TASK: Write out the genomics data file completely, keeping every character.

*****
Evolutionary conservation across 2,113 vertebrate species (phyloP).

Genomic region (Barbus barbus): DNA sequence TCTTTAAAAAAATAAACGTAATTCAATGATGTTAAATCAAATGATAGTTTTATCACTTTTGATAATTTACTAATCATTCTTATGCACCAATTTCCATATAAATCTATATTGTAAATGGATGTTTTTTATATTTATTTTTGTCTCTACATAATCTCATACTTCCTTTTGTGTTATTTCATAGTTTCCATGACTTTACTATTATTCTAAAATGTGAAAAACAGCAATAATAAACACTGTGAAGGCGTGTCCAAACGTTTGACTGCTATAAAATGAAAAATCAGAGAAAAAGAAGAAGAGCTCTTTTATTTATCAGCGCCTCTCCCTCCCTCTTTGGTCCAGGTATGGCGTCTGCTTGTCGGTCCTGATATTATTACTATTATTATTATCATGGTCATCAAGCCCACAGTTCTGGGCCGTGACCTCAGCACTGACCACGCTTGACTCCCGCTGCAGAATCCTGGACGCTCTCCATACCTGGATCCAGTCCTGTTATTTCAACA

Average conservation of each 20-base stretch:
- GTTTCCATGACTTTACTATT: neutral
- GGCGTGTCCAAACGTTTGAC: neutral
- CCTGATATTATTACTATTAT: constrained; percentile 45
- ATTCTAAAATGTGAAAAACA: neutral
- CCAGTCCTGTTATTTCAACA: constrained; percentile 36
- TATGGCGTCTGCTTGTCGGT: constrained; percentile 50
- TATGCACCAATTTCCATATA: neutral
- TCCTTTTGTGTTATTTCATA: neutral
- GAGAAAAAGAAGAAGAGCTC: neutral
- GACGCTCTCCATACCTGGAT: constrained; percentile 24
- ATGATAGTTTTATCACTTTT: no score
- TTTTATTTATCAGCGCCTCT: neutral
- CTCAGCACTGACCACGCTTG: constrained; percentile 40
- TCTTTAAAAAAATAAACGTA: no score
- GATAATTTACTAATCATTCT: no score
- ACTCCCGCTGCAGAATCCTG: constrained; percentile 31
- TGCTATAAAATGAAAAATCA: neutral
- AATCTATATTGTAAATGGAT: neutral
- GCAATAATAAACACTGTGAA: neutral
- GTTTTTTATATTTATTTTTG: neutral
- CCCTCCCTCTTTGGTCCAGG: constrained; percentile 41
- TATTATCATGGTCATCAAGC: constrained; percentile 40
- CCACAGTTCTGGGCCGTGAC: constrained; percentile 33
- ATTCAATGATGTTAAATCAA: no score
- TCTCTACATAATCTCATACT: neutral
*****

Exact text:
Evolutionary conservation across 2,113 vertebrate species (phyloP).

Genomic region (Barbus barbus): DNA sequence TCTTTAAAAAAATAAACGTAATTCAATGATGTTAAATCAAATGATAGTTTTATCACTTTTGATAATTTACTAATCATTCTTATGCACCAATTTCCATATAAATCTATATTGTAAATGGATGTTTTTTATATTTATTTTTGTCTCTACATAATCTCATACTTCCTTTTGTGTTATTTCATAGTTTCCATGACTTTACTATTATTCTAAAATGTGAAAAACAGCAATAATAAACACTGTGAAGGCGTGTCCAAACGTTTGACTGCTATAAAATGAAAAATCAGAGAAAAAGAAGAAGAGCTCTTTTATTTATCAGCGCCTCTCCCTCCCTCTTTGGTCCAGGTATGGCGTCTGCTTGTCGGTCCTGATATTATTACTATTATTATTATCATGGTCATCAAGCCCACAGTTCTGGGCCGTGACCTCAGCACTGACCACGCTTGACTCCCGCTGCAGAATCCTGGACGCTCTCCATACCTGGATCCAGTCCTGTTATTTCAACA

Average conservation of each 20-base stretch:
- GTTTCCATGACTTTACTATT: neutral
- GGCGTGTCCAAACGTTTGAC: neutral
- CCTGATATTATTACTATTAT: constrained; percentile 45
- ATTCTAAAATGTGAAAAACA: neutral
- CCAGTCCTGTTATTTCAACA: constrained; percentile 36
- TATGGCGTCTGCTTGTCGGT: constrained; percentile 50
- TATGCACCAATTTCCATATA: neutral
- TCCTTTTGTGTTATTTCATA: neutral
- GAGAAAAAGAAGAAGAGCTC: neutral
- GACGCTCTCCATACCTGGAT: constrained; percentile 24
- ATGATAGTTTTATCACTTTT: no score
- TTTTATTTATCAGCGCCTCT: neutral
- CTCAGCACTGACCACGCTTG: constrained; percentile 40
- TCTTTAAAAAAATAAACGTA: no score
- GATAATTTACTAATCATTCT: no score
- ACTCCCGCTGCAGAATCCTG: constrained; percentile 31
- TGCTATAAAATGAAAAATCA: neutral
- AATCTATATTGTAAATGGAT: neutral
- GCAATAATAAACACTGTGAA: neutral
- GTTTTTTATATTTATTTTTG: neutral
- CCCTCCCTCTTTGGTCCAGG: constrained; percentile 41
- TATTATCATGGTCATCAAGC: constrained; percentile 40
- CCACAGTTCTGGGCCGTGAC: constrained; percentile 33
- ATTCAATGATGTTAAATCAA: no score
- TCTCTACATAATCTCATACT: neutral